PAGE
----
C-Section Myths That Every Women Should Stop Believing 

 C-Section Myths That Every Women Should Stop Believing 

The rates of Caesarean section for delivery are on the rise in the entire world. Although it is now common there is still a lot of misinformation circulating about the procedure itself. Here are seven most common myths with C-section that every woman needs to know whether or not they undergo a C-section. Here it starts.

Myth one- having a C-section will not let you enjoy the skin-to-skin contact with your newborn

That’s right that certain body parts become more sensitive to touch after a C-section. But there is no way to say that the process gets in the way of a skin-to-skin contact between the mothers and baby.

However, it may naturally take some time to get into a position where it is comfortable for both to lay down. The area where C-section scar lies may get a little tender but other than that you can always make a skin contact with your baby.

Myth two- it is difficult to breastfeed after a C-section

Selection of breastfeeding or the bottled feed is a personal choice. But if someone wants to breastfeed and C-section is a concern in that, relax. This delivery method doesn’t have a major effect on a woman’s ability to breastfeed.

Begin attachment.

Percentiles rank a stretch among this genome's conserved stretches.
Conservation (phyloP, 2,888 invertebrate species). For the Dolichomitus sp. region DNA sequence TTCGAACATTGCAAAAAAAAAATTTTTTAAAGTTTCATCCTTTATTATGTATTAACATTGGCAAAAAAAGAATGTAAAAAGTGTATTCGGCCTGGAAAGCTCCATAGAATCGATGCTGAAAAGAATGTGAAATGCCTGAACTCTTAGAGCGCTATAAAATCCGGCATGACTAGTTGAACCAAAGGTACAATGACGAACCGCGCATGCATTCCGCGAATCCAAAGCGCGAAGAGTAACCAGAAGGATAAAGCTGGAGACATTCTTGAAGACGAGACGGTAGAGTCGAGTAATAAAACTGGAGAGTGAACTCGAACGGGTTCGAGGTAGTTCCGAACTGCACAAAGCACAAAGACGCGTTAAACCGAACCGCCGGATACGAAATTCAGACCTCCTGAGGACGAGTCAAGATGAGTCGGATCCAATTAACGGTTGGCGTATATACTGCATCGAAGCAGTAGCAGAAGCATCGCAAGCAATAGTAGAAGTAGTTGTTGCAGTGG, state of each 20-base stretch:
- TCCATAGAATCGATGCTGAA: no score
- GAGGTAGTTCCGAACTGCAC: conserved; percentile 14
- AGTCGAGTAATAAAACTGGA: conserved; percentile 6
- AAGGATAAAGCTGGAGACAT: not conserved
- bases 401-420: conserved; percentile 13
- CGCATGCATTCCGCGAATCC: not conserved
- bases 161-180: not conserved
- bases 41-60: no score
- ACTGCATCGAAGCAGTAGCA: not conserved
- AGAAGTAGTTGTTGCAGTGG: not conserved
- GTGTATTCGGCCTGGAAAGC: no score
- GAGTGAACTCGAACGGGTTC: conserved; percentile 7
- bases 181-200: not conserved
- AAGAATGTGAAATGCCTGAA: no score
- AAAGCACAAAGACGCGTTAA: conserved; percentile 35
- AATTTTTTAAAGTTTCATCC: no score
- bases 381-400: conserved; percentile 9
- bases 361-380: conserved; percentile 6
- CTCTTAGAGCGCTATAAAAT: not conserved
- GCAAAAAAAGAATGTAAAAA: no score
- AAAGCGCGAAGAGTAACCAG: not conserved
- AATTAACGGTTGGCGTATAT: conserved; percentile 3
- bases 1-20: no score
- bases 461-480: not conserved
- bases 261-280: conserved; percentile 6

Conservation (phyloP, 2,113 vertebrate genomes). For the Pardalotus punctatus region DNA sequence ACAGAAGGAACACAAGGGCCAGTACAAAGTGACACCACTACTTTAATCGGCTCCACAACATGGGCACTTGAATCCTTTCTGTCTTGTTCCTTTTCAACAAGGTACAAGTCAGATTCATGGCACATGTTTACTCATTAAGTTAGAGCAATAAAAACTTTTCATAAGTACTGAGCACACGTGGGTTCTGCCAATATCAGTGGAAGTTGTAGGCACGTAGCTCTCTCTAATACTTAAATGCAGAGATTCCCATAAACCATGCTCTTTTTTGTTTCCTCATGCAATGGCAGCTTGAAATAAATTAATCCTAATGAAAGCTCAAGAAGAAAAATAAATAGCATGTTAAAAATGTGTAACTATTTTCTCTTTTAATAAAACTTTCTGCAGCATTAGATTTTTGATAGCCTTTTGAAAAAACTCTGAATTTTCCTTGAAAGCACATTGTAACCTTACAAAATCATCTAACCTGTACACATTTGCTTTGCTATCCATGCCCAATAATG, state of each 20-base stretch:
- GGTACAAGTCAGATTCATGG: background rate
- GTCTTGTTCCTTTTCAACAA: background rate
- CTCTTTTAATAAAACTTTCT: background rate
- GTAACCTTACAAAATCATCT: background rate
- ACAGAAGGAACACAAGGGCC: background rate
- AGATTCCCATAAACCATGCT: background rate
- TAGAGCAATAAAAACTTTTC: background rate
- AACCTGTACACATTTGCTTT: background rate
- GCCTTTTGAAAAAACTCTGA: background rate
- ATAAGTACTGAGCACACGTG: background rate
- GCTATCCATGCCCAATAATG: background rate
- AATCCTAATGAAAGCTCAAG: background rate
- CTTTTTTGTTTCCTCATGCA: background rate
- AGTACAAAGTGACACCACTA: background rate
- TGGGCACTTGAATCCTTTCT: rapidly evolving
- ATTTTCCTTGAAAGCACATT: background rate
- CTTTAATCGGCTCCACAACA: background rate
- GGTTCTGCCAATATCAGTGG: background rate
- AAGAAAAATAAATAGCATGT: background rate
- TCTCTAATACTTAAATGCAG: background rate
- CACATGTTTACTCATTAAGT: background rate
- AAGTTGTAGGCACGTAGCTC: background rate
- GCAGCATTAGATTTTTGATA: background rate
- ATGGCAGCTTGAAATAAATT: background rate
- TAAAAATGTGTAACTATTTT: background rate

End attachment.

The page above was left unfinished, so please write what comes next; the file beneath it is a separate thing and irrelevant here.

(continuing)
It is not impossible but needs a little patience. It is true that after a C-section it takes a little longer to initiate breastfeeding than vaginal delivery. But normally women start breastfeeding after it.

The pain of C-section is a lot so for breastfeeding, try a different way of holding your baby.

Instead of putting pressure to the stomach, hold the baby next to your breast like a cradle hold. If breastfeeding after a C-section is causing problems, meet a lactation consultant and try the tips to make breastfeeding a little easier.

C-section Myths
The image is taken from “readers digest”

Myth three- if you had a C-section you won’t ever have a vaginal delivery again

Having a C-section doesn’t mean that you can never have a vaginal birth afterward. If you wish to go for a vaginal birth after a C-section, you can. For that, you will undergo a checkup to trial you. This trial will determine whether it’s safe to move forward with the vaginal delivery or not.

Fortunately, the trial comes out positive for most of the women. All in all, a previous C-section has little impact on all your future deliveries. So this myth is not true.

Myth four- an elective C-section is troublesome than a vaginal birth

There are so many reasons to go for a C-section and not a vaginal delivery especially when the pregnancy is risky. Many times when the pregnancy holds multiple babies, labor complications or infections, the doctors suggest going for a C-section instead of a vaginal delivery.

Elective C-sections also exist but they should be approached with caution. It sounds better to schedule when will you deliver but C-section is a major surgery.

Like all major surgeries, it comes with risks. C-section is considered safer than vaginal delivery but there is a risk of excessive bleeding, internal injuries etc. That’s why C-section, in any case, needs extreme caution and care.

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Myth five- recovery period for C-section and vaginal delivery is same